NEW ZEALAND EXHIBITION.
Txb proposal which h»B been so ably sketched out by Mr Twopeny — - whose experience m Exhibitions renders him an admirably qualified adviser — for the holding of an intercolonial, and, m Borne respects, an international Exhibition at Dunedin, has been taken up with an enthusiasm and practical businesslike energy by the people of that city which do them infinite credit, and which augur well for the success of the enter* prise. Already more than the amount of the Guarantee Fund originally asked for (£10,000) has been subscribed, and its increase to the sum of £15,000 appears to be a certainty. The Government, whose assistance has been invoked, have responded with pleasing cordiality, and from an advertisement which appears m the Ghristchurch papcrß we learn that » memorandum of agreement has been drawn up as between the Executive Commissioners for the New Zealand Exhibition of 1889-90 and the Government of the colony, m which the latter undertake, to give the Exhibition their countenance and assistance m the following ways : — (1) By officially recognising the Exhibition as being held m celebration of the fiftieth anniversary of the foundation oi the colony, and m order to illustrate the development of New Zealand's resources and the proI gress of its industry during the first fifty years of its settlement. (2) Writing to the Agent General to request him to write to the owners of the pictures now on exhibition m the British galleries m Melbourne (both those m the national loan collections and those exhibited for sale by private artists), requesting them to allow their pictures to be exhibited at Danedin from November, 1889, to April, 1890, and undertaking the cost of their carriage from Melbourne to Dunedin, and Btorage from their arrival m Dunedin until their departure, as well as to insure tjbem against all risks during their journey, and fire risks whilst m Dunedin, but not against theft or other destruction, against which, however, all possible precaution will be taken. (3) Writing to the other Colonial Governments, including India, Canada (which is likely to be induced to exhibit m view of the Pacific mail service and cable scheme), and the French and German Colonies m the Pacific— the former of which will have collections m Paris which need only to be transhipped —and also to their Governments m Europe and Consulates m New Zealand, stating that this Exhibition is being held to celebrate the fiftieth anniversary of the colony and requesting their official co-operation m the enterprise, with particular mention of the advantages likely to result from the increase of commercial relations consequent upon their exhibiting m New Zealand at a time when the colony has entered upon a new period of progress. (4) Instructing the New Zealand Commissioner at Melbourne to personally approach the Australian Ministers and Commissioners, as well as the individual exhibitors now m Melbourne, on behalf of this Exhibition, and generally to act m our interests and ftg our representatives. (5) To undertake the expepses connected with gathering together the Early History, Maori, Tourist and Scientific exhibits m the Tourists' Court, as well as to make official representations \p the Commissioner of the South Pacific and the native potentates, and generally use their influence to assist the private efforts to bo made by the Shipping Companies and others towards seoaring « representative South Sea exhibit, appointing some competent person to take charge of these departments. The Government to invite a few native potentates to visit the Exhibition m their representative capacity; so as to give a political aspect to the South Sea exhibit (6) To erect a temporary building to form the front and main entrance of the Exhibition, with some architectural adornment, to hold the natural collection (i.e.. scientific, Maori, early history, South Seas, educational), and the galleries of works of art ; for which the Exhibition authorities cannot, of course, charge payment for space. If the Government carry out all this loyally and heartily— and there i| no reason to doubt it— then they will well and handsomely perform their part, and it will rest with the people of the colony to do theirs, and to insure, as they, easily may do* the complete success*of the project. We hope that all our manufacturers, and all our producers m every part of the colony will see to it that there is a worthy representation of every branch of industry and of every product of the soil, and if only all work together cordially with a view to make the Exhibition fairly and fully representative of the capabilities and resources of New Zealand there is no fear but that we shall have a Show of which we may ourselves be proud, and which will be a magnificent advisement for the colony Ito all the world. That it will pay handI Bornely to do this admits of no question, for the better New Zealand is known m the more attractive colors she will appear, and froflj the Exhibition of next year will follow the investment of outside capital m colonial lands and enterprises and the direction towards our shores of an immigration of a sort which will be like the pouring m of now and vigorous blood. It is heartily to be looped, therefore, that not only the other large cities, but all the centres of population will unite m the effort to get up a Jubilee Exhibition worthy of our pact, oui present, and our future, one which will not only demonstrate the achievements of the first fifty years of colonisation, but will be a Un4-mark from which tc date the commencement of a new period of prosperity and progress.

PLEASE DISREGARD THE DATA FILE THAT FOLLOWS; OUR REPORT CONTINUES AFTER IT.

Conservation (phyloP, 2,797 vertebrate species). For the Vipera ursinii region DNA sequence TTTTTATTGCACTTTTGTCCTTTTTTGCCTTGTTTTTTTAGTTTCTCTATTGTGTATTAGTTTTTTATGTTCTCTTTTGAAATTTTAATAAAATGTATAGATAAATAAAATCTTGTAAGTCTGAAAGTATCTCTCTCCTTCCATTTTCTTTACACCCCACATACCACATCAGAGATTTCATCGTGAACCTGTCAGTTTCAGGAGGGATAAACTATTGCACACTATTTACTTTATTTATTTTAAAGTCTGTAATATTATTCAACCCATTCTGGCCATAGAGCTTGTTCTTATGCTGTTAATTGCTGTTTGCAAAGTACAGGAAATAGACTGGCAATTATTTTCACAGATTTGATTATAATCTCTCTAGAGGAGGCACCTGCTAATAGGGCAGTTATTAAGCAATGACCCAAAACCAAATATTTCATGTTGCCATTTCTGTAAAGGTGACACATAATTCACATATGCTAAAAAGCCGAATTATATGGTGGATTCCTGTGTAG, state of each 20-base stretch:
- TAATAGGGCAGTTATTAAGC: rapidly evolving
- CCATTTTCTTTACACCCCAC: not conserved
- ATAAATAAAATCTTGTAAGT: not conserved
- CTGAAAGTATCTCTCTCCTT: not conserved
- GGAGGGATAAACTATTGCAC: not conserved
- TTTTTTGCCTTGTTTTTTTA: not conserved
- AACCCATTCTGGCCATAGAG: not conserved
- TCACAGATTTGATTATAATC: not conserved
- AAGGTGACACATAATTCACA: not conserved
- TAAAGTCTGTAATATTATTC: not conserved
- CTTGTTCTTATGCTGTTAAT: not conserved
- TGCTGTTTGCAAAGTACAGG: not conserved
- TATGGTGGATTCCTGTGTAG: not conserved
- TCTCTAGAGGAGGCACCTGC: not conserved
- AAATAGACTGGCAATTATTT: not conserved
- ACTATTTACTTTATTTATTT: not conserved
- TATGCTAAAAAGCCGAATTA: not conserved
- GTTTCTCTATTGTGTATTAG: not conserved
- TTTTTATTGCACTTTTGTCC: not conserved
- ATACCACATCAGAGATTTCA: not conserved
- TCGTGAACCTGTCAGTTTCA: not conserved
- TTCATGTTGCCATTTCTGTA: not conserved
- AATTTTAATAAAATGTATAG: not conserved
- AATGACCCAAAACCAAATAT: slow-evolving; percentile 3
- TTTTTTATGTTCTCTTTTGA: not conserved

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NEW ZEALAND EXHIBITION., Ashburton Guardian, Volume VII, Issue 2020, 22 December 1888
NEW ZEALAND EXHIBITION. Ashburton Guardian, Volume VII, Issue 2020, 22 December 1888
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